Russia Makes Partner

Russia Makes Partner

With the dust settled from the Georgian conflict, it’s clear that Russia doesn’t have grandiose imperial ambitions. But Moscow does want a seat at the table.


After the end of the Russian-Georgian conflict the world's multipolar nature became obvious. Despite its huge economic, military and political power, the United States no longer has the resources required to carry out unilaterally its foreign-policy goals. Russia's public flogging of Georgia, the "spoiled child" of the United States, showed that despite efforts to prevent the invasion, the United States failed to stop Russia or to protect Saakashvili. Neither the United States nor Western countries sought outright confrontation with Russia, which indicates that Saakashvili's allegations that Russia's attack against Georgia was an attack against the West and against democracy were not really taken seriously. Neither the United States nor Europe accepted the argument that it was in Georgia, of all places, that the destiny of democracy was at stake.

It also became clear that it is impossible to restart the cold war with Russia in the old sense of the term. Russia has neither the required resources nor an alternative ideology to impose upon the rest of the world. That is why it cannot be viewed as a global threat to the West. It was also quite natural to expect that the West would not be united in its opposition to Russia. Though officially the NATO countries condemned "Russia's excessive use of force" against Georgia, many countries of old Europe assumed the role of a mediator rather than a party to the conflict. It was in this capacity that French President Nicolas Sarkozy-currently holder of the EU presidency-acted in Moscow while coordinating the conflict settlement plan with Russian President Dmitri Medvedev.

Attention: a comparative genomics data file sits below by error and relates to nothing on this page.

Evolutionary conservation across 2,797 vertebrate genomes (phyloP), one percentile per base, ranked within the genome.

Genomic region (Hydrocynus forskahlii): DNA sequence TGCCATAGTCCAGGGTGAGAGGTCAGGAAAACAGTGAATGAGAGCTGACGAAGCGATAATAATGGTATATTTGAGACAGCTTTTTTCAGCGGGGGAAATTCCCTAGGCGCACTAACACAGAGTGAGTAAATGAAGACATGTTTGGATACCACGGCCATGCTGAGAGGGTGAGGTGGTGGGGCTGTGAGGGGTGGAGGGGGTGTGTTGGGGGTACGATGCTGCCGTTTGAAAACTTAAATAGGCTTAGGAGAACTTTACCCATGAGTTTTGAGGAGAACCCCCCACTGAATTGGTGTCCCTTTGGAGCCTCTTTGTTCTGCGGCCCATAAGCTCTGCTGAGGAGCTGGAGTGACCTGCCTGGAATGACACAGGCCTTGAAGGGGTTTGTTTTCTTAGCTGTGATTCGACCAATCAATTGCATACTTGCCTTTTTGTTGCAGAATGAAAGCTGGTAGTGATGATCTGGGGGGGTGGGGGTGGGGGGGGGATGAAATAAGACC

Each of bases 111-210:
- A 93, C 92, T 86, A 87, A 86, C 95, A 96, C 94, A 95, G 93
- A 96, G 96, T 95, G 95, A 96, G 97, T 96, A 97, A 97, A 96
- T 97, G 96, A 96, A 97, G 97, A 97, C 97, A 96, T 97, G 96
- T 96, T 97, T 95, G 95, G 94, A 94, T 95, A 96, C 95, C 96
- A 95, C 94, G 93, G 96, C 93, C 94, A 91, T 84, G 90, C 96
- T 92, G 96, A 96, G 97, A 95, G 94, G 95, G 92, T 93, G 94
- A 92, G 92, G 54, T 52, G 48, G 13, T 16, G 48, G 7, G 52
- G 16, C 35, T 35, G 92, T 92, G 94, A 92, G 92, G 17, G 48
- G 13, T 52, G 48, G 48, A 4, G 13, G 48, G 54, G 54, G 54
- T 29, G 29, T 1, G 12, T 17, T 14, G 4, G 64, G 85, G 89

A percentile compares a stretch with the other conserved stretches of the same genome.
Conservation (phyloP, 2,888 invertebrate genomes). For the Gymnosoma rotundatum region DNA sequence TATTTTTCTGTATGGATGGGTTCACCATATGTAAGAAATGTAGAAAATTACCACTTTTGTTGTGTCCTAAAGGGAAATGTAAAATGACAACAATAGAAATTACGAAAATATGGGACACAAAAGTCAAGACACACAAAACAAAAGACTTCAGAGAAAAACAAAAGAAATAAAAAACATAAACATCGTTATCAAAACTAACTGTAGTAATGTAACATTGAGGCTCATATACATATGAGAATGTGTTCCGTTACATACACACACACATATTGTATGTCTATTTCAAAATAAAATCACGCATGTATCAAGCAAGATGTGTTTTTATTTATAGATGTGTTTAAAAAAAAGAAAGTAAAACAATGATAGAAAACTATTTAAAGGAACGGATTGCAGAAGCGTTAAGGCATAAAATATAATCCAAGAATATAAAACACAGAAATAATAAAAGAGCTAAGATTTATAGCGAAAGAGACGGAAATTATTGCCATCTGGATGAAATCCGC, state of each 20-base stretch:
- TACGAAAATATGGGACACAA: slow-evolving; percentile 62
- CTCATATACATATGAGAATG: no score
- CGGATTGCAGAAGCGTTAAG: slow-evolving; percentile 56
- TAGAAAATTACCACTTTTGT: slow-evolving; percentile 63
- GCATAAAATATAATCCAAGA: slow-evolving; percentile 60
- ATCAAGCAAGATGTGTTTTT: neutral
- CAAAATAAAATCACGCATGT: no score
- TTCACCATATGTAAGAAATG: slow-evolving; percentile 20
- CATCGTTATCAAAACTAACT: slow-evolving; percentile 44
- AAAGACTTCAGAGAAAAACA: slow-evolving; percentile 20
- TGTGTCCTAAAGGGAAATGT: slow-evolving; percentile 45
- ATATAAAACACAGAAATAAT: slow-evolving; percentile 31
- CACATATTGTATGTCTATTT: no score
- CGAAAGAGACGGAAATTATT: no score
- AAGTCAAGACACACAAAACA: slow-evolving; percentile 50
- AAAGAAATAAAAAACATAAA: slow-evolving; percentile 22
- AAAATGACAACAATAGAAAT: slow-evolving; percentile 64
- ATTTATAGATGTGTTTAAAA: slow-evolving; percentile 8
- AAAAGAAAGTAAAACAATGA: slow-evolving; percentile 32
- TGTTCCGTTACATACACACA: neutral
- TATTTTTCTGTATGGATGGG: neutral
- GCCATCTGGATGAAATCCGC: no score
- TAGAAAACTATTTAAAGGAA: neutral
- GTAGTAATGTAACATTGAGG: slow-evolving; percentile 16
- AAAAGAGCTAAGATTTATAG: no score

It seems that the Western world, by default, came to the conclusion that Russia was resolving a local problem to ensure stability and security along its borders. Those who called for isolating and punishing Russia were put to shame. It is becoming increasingly clear that in today's world, unlike in the 1990s, all roads do not lead to Washington. It is also becoming evident that several power centers have emerged in the world and that Russia is viewed as a serious partner in many of these centers, and even as an ally for some states attempting to restore the balance in international relations disturbed after the end of the cold war and the disintegration of the Soviet Union. Furthermore, any serious politician and analyst clearly understands that such modern global issues as non-proliferation of nuclear weapons, climate change, energy security, the problem of Iran's nuclear energy ambitions, the fight against international terrorism and many others are absolutely impossible to resolve without the active participation of Russia.

Another issue arises in this connection: what was the signal that Russia sent to the world and what must its partners, neighbors, friends and foes take into account?  The first and most important message boils down to the fact that Russia has no intention whatsoever to start any major confrontation with the West. This is not part of Moscow's strategic or tactical goals. Russia's leaders are prepared for a confrontation if it is imposed upon them, but they will try their best to overcome, as soon as possible, the negative effects of this conflict on the Russian-American relationship and, more broadly, on relations between Russia and the West. Russia certainly understands that Washington feels humiliated to a certain degree. Indeed, for the first time since the end of the cold war, a country under U.S. patronage was punished by another state-a fact that clearly displeased Washington. Russia acts on the assumption that the administration will finally draw the right conclusions and will by no means view this as a challenge to its global interests. In this region, Russia is just dealing with the very specific task of securing stability on its borders.